As the Democratic nomination contest comes to an end, Barack Obama faces a real race, but John McCain faces immediate challenges â€” faltering popularity, an extremely damaged Republican brand, an imperiled economy, and an evermore unpopular war in Iraq. Still, while Obama is seen as honest and more likely than McCain to break the gridlock in Washington and bring change, he still faces a lot of skepticism on the change he offers.
Democracy Corps completed a national survey of 1,014 likely voters that shows both Obama and Clinton emerging ahead of McCain in a close race for the White House. The survey, conducted May 13-15, shows that this is a very close race, but Obama’s work is made easier by the emerging partisan trends, issues, desire for leadership and choice before voters.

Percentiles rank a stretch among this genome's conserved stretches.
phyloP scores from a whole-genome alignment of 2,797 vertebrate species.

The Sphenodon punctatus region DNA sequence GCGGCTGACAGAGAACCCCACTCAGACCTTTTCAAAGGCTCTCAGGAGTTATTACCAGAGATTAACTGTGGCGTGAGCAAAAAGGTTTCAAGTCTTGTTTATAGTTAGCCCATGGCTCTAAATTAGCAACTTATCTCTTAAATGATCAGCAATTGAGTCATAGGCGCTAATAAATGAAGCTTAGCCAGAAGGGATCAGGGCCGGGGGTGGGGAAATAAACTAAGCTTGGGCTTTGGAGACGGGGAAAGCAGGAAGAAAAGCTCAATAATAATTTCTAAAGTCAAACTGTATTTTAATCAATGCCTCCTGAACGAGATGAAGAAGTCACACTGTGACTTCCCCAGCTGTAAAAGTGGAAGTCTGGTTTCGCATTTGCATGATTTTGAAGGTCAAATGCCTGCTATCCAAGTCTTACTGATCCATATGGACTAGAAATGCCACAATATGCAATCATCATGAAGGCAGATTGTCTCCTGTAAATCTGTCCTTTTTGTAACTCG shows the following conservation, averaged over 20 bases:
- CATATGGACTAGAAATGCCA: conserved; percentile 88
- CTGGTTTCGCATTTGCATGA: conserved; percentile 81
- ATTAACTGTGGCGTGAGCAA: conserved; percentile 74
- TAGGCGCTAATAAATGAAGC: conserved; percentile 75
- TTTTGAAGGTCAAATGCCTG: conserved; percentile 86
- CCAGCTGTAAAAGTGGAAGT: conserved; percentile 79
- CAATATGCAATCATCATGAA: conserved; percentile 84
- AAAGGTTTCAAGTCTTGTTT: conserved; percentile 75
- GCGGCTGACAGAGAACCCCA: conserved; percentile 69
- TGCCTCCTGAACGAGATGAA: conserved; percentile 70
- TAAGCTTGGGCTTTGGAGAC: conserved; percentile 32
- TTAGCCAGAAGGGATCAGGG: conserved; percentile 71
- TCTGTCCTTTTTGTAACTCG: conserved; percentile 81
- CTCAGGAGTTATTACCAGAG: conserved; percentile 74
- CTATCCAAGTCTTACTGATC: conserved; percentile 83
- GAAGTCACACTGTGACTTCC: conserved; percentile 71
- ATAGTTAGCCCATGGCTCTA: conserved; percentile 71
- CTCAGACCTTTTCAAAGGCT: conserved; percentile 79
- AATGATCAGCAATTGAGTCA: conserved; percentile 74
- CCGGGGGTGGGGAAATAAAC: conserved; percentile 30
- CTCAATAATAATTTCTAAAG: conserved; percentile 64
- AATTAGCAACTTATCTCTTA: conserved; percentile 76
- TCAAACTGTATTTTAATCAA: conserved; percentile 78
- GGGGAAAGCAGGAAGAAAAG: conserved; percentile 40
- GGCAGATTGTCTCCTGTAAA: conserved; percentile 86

In their comprehensive analysis of the survey, Stan Greenberg and Ana Iparraguirre highlight the developments that are giving this race definition at this pivotal point. The Republican Party’s faltering popularity, an electorate focused on change and Democrats’ advantage on the economy, Iraq and government reform are framing the choice in 2008.